Rhomboid Muscle Strain
A rhomboid muscle strain is the tearing or overstretching of muscle fibers of the rhomboid muscles, which are in the upper back. The diamond-shaped muscles, the rhomboideus major and rhomboideus minor, connect your spine to the medial (inner) edges of the shoulder blades and assist with movement of the arms and shoulders, the stability of the shoulder blades, and the maintenance of correct posture. In particular, these muscles are used when forcibly lowering a raised arm, for example, when serving a ball during tennis.
Rhomboid strains can also be felt as muscle spasms, an involuntary contraction of one muscle within a group of muscles, which may result in the formation of knots in the muscle.
The most usual cause of a rhomboid muscle strain is overuse of the muscle, particularly actions that involve raising the arm above the head.
Other causes can include carrying an uneven load such as a heavy pack over one shoulder, sitting with poor posture at a computer for long periods, or participating in a sport such as rowing.
- Pain between the shoulder blades and spine, which may be worse with movement
- Feeling of tightness or tenderness in the upper back
- Pain may be worse when taking a deep breath
- Palpable knots in the muscle
Your doctor will take your medical history and will ask for the details of any previous injuries to your back or shoulders. You will be asked about the circumstances of the present injury, your current symptoms and whether you normally participate in sports or other activities. You will then have a physical examination. Your back and shoulders will be palpated (touched) to find areas of tenderness or tightness, and you may be asked to move your arms in particular directions to determine the range of movement and if such movement causes pain.
Rhomboid muscle strains are treated conservatively (non-surgically). You will have to avoid any activity that makes the condition worse, which may involve temporarily changing your sport to one that does not involve using the strained muscles.
The application of ice to the affected area will help to reduce inflammation and pain. Ice can be crushed in a bag, covered with a towel, and placed under the back when you lie down. You can apply ice every few hours for the first two or three days after the injury, and keep the ice in position for as long as is comfortable.
After a couple of days of treating the area with ice, hot showers can often be an effective treatment for pain associated with rhomboid muscle strain.
You can take over-the-counter NSAIDs (non-steroidal anti-inflammatory drugs) according to instructions, or your doctor may prescribe stronger medication if necessary. Examples of NSAIDs are ibuprofen (Advil), naproxen (Aleve) and aspirin.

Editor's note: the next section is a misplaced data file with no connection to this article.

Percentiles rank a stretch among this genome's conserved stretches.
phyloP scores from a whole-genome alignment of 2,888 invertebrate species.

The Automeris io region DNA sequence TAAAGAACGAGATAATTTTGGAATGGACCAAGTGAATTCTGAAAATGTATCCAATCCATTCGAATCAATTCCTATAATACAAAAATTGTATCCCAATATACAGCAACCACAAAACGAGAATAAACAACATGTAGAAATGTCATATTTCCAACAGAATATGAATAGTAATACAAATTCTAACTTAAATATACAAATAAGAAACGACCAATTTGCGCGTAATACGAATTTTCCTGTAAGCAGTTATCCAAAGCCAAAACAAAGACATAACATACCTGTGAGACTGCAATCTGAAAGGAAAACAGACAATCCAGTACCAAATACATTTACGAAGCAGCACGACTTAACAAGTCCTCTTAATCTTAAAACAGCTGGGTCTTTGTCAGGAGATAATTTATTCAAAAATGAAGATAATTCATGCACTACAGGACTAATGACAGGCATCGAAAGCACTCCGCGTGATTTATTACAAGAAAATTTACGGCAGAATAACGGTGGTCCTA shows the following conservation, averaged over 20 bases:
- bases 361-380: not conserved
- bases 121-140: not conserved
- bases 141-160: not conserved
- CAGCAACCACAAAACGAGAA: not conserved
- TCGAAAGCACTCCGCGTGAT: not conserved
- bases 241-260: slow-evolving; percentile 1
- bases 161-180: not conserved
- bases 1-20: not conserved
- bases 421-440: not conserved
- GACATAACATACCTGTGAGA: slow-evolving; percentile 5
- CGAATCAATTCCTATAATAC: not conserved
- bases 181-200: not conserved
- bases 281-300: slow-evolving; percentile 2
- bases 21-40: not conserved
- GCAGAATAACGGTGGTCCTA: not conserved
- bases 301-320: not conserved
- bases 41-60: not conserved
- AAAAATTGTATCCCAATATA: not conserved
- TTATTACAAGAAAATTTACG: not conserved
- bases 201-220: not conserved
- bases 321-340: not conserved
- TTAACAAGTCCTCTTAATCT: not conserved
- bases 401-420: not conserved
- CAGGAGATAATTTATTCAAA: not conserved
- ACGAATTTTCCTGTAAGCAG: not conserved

Massage can provide relief, and can be done at home quite easily by placing a tennis ball on the floor, lying down and rolling the ball under the rhomboid muscles.
Physical therapy in the form of exercises will be recommended. You will be advised when it is safe to start performing the exercises. Go carefully and do not continue to exercise if you are finding it painful.
When you are able to move your arms and shoulders without pain, you can resume your normal activities. Recovery times depend on the individual, but the sooner you start treatment after the injury, the shorter the recovery time will be.
With your arms stretched out in front of you, one hand on top of the other, carefully and slowly reach forwards. You should feel a gentle stretch between your shoulder blades. Carefully bend your head forward and hold the stretch for 15-30 seconds. Repeat exercise 3 times. You have already overstretched your rhomboid muscles, so be very cautious doing this exercise. The aim is to encourage flexibility, not force your head down.
Place an exercise band around a solid object, such as a bedpost, that is about waist high. Facing the post, and standing an armís length away from it, hold one end of the band in each hand. Pull on the ends of the band (so that your shoulder blades move towards each other) until your elbows are at your sides. Repeat the exercise 10 times.
Sitting or standing and looking straight ahead, let your head tip to one side so that one ear is moving towards your shoulder. Keep both shoulders down as you tip your head. Hold the stretch for 15-30 seconds, then raise your head and tip it to the opposite side. Hold for 15-30 seconds. Repeat entire exercise 3 times.
Keep your chin level and gently rotate your head to one side as far as it will go without straining. Hold for 15-30 seconds then rotate your head to the other side. Hold for 15-30 seconds. Repeat exercise 3 times.
Warming up properly before exercising will help to avoid re-injury of the rhomboid muscles. Making efforts to maintain good posture when sitting for long periods will also help.